Barclays Bank updated over 3,500 cash machines across the UK and issued High Visibility Cards to help customers use their card in ATMs and Chip & PIN devices. Not only did their action mean that thousands of blind and partially sighted Barclays customers gained independent and flexibility in the way they get their cash, but Barclays work kick-started a similar response from other major banks in the UK. Today both Barclays and Nationwide now have over 98 per cent of their ATMs talking, with HSBC and RBS planning to introduce accessible ATMs in 2017.
What benefits do disabled people gain from using computers in their leisure time?
SpecialEffect is a specialist organisation that unites numerous digital technologies to enhance the quality of life of people with all kinds of needs, including stroke and road traffic accident patients, individuals with life-limiting conditions and injured soldiers returning from overseas.
Their mission is to enable anyone, whatever their physical disability, to enjoy video games and leisure technology. Using a wide range of modified and off-the-shelf technology, including custom games, joypads, eye-control systems, mouth/chin controllers and voice control software, they do whatever it takes for people to play to their very best. Founded in 2007, SpecialEffect quickly found that there was a huge demand for help and advice.
It’s not all for the sake of fun, though. By giving people the means to participate in video games, they’re providing a doorway to social inclusion and friendship. More than that, SpecialEffect’s highly personalised combinations of technology and games enable therapy, rehabilitation, self-esteem, escapism from disability, distraction from pain, and even providing respite time for carers.
How is 3D technology making a difference to disabled people?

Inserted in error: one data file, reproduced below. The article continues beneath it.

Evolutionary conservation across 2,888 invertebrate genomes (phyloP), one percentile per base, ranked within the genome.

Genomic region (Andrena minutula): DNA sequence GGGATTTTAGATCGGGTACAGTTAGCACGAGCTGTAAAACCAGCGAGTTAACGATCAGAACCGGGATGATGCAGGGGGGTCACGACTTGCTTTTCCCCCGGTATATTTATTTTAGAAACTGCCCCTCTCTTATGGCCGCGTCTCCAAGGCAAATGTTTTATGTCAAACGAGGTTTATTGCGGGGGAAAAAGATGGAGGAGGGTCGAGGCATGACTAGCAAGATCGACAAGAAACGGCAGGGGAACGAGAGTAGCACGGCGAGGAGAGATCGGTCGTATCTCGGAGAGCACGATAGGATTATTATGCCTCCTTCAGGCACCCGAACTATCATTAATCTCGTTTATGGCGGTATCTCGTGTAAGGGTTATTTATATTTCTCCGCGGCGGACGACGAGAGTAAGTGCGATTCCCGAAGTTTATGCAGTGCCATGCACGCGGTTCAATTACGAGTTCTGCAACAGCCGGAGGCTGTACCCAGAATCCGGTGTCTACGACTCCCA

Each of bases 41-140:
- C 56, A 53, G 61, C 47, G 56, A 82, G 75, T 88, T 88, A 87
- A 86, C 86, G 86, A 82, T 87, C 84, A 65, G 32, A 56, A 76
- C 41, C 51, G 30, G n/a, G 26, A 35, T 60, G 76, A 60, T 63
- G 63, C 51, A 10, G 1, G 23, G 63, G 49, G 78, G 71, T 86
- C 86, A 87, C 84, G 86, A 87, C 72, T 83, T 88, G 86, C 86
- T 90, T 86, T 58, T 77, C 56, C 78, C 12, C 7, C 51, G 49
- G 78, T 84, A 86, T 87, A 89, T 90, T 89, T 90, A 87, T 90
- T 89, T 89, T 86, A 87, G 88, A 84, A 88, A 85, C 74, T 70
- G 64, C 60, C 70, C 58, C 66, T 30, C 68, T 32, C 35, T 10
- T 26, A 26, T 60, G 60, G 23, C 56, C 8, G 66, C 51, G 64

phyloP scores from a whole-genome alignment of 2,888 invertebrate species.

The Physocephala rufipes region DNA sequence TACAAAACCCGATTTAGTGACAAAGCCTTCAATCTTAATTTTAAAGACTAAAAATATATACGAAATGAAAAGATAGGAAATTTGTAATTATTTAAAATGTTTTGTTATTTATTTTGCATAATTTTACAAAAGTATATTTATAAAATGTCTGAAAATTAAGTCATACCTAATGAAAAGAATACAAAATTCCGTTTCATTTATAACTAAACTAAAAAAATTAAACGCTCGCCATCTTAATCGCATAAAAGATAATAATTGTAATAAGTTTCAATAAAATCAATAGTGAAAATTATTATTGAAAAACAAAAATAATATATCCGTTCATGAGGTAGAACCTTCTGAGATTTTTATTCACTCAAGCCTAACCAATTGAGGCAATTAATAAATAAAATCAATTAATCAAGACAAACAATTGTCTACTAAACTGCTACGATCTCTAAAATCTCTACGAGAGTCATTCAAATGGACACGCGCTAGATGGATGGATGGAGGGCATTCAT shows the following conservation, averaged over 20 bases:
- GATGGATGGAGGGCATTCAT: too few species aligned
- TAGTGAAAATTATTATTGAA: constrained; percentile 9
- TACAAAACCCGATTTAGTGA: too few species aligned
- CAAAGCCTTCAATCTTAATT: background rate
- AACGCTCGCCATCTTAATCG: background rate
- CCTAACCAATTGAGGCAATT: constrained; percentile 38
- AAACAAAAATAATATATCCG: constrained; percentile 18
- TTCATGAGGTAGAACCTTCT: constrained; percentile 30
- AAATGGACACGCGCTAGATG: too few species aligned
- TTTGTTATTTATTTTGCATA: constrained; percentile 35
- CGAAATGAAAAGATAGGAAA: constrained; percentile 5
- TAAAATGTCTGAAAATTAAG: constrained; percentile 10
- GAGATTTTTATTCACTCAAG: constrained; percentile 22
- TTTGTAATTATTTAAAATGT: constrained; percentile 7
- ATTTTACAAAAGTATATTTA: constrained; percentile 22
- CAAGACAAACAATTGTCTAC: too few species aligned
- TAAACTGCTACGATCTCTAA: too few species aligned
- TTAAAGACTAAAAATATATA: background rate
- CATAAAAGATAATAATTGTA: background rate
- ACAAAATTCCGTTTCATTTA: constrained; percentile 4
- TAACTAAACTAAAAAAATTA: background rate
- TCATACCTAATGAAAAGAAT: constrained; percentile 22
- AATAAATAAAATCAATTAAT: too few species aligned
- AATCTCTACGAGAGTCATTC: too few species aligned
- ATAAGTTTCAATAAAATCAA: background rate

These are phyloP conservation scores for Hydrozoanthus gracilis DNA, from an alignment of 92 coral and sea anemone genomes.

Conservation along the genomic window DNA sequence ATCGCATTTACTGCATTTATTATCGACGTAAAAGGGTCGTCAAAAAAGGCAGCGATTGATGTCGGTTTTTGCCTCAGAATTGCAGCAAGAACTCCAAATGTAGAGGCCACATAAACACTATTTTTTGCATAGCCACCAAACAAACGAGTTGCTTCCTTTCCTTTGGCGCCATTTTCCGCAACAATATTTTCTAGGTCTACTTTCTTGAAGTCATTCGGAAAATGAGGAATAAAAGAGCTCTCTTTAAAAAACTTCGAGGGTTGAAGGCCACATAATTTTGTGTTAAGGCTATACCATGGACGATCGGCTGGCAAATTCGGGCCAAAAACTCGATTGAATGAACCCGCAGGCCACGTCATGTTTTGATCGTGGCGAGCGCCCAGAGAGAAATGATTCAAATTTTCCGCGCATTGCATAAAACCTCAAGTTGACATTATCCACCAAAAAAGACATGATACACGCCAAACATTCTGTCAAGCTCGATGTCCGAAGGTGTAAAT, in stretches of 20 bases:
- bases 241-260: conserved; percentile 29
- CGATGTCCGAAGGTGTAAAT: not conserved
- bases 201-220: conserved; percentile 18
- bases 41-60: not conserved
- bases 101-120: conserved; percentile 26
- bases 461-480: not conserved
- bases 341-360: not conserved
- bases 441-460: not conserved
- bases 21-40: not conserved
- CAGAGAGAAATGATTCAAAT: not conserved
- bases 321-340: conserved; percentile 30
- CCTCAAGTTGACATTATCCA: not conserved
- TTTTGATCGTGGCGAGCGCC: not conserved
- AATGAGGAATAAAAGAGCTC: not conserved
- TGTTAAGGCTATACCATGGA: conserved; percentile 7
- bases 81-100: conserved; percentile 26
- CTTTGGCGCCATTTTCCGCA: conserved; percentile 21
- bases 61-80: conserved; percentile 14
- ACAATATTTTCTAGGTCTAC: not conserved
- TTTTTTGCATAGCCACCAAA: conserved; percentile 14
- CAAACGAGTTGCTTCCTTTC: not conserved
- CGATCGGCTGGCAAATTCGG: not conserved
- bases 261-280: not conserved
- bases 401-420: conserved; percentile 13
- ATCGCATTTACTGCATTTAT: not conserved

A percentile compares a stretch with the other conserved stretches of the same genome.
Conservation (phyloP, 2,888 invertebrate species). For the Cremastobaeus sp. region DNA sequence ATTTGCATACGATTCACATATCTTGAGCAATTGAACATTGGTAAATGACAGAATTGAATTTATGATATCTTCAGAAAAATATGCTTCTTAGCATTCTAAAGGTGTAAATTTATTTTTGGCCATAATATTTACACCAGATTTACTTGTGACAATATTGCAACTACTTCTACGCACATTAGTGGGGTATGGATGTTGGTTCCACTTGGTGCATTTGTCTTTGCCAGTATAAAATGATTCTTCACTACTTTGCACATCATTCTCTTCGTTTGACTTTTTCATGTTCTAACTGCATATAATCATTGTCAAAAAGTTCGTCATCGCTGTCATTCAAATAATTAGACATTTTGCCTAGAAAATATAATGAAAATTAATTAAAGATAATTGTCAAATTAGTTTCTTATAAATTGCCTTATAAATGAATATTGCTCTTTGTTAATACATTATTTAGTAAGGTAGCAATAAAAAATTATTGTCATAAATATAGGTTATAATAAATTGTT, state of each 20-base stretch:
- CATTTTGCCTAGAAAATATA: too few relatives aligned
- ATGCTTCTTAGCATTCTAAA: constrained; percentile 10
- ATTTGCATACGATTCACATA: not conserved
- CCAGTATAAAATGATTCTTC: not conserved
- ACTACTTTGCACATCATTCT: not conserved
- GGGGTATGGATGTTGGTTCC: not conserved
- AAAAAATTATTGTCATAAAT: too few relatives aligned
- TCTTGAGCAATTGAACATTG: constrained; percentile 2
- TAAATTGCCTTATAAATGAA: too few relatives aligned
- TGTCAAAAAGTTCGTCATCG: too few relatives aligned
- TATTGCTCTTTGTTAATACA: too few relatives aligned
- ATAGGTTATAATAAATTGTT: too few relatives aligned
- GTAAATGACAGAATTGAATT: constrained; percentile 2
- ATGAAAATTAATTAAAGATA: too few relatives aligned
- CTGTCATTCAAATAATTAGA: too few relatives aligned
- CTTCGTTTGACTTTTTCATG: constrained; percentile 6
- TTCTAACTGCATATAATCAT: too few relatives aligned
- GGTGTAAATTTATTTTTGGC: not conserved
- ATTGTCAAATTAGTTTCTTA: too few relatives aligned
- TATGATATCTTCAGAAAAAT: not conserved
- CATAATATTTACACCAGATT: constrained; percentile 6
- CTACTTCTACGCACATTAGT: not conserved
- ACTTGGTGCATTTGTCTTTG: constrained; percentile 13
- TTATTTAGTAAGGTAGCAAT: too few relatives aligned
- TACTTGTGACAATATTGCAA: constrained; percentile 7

With an estimated 2 million hand amputees in the world, Open Bionics is revolutionising healthcare by using 3D scanning and 3D printing to dramatically cut the cost of fitting hand amputees with robotic prosthetics. A start-up of just four people aged 23-24, wanting to create and see social change drives Open Bionics to change the exclusivity of the world of robotic prosthetic hands.
Bionic limbs can cost anything from £20,000 to £80,000, and can take up to three months to make. These expenses become crippling for families of young amputees because children need to be refitted once or twice a year as they continue to grow. The problem of current robotic prosthetics is their financial barriers and the only alternative is a cosmetic hand that is functionless and heavy.
Open Bionics is able to use 3D scanning, modelling and printing to make custom-fit bionic hands for £1,000, which is about 30 times cheaper than most other comparable products on the market and can be created in just five days.
Not only does this use of technology change people’s lives on a daily basis, it also helps them get back into work, giving them greater independence and freedom. By creating low-cost advanced robotic hands for amputees everywhere, Open Bionics encourages young amputees to feel good about their differences.
Mark Walker at AbilityNet